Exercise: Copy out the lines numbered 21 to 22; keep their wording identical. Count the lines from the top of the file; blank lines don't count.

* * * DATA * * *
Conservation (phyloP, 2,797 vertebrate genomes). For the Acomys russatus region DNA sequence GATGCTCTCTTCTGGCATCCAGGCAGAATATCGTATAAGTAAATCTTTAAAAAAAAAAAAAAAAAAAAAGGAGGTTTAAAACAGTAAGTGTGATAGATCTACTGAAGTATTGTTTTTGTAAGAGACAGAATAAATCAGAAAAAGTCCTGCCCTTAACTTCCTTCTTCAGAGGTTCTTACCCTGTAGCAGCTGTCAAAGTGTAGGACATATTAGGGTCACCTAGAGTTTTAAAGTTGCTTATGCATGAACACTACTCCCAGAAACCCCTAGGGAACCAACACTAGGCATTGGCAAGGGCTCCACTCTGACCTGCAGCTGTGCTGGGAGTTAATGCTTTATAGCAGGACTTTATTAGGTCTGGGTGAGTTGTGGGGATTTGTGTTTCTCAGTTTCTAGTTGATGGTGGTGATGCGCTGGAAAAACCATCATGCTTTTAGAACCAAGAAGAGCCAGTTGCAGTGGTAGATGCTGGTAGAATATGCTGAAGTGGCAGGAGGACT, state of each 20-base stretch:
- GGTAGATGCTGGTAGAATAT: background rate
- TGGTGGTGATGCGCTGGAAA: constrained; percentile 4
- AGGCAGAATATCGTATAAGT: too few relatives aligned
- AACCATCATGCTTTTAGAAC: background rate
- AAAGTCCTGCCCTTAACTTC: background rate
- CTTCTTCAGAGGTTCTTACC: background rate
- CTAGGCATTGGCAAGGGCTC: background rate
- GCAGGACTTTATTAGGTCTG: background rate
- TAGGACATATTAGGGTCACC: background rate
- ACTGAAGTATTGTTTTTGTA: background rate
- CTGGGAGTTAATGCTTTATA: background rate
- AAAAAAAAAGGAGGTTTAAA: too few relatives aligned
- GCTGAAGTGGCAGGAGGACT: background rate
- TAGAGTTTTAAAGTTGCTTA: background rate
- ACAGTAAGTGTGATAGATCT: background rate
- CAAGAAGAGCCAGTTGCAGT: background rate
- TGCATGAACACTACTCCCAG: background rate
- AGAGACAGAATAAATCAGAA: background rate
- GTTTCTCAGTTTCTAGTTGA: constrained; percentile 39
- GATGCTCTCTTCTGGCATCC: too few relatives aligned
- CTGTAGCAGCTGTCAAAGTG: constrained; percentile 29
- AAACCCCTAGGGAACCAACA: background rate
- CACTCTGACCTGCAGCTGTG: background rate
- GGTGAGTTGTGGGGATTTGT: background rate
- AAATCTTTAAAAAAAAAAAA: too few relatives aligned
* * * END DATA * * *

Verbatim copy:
- GATGCTCTCTTCTGGCATCC: too few relatives aligned
- CTGTAGCAGCTGTCAAAGTG: constrained; percentile 29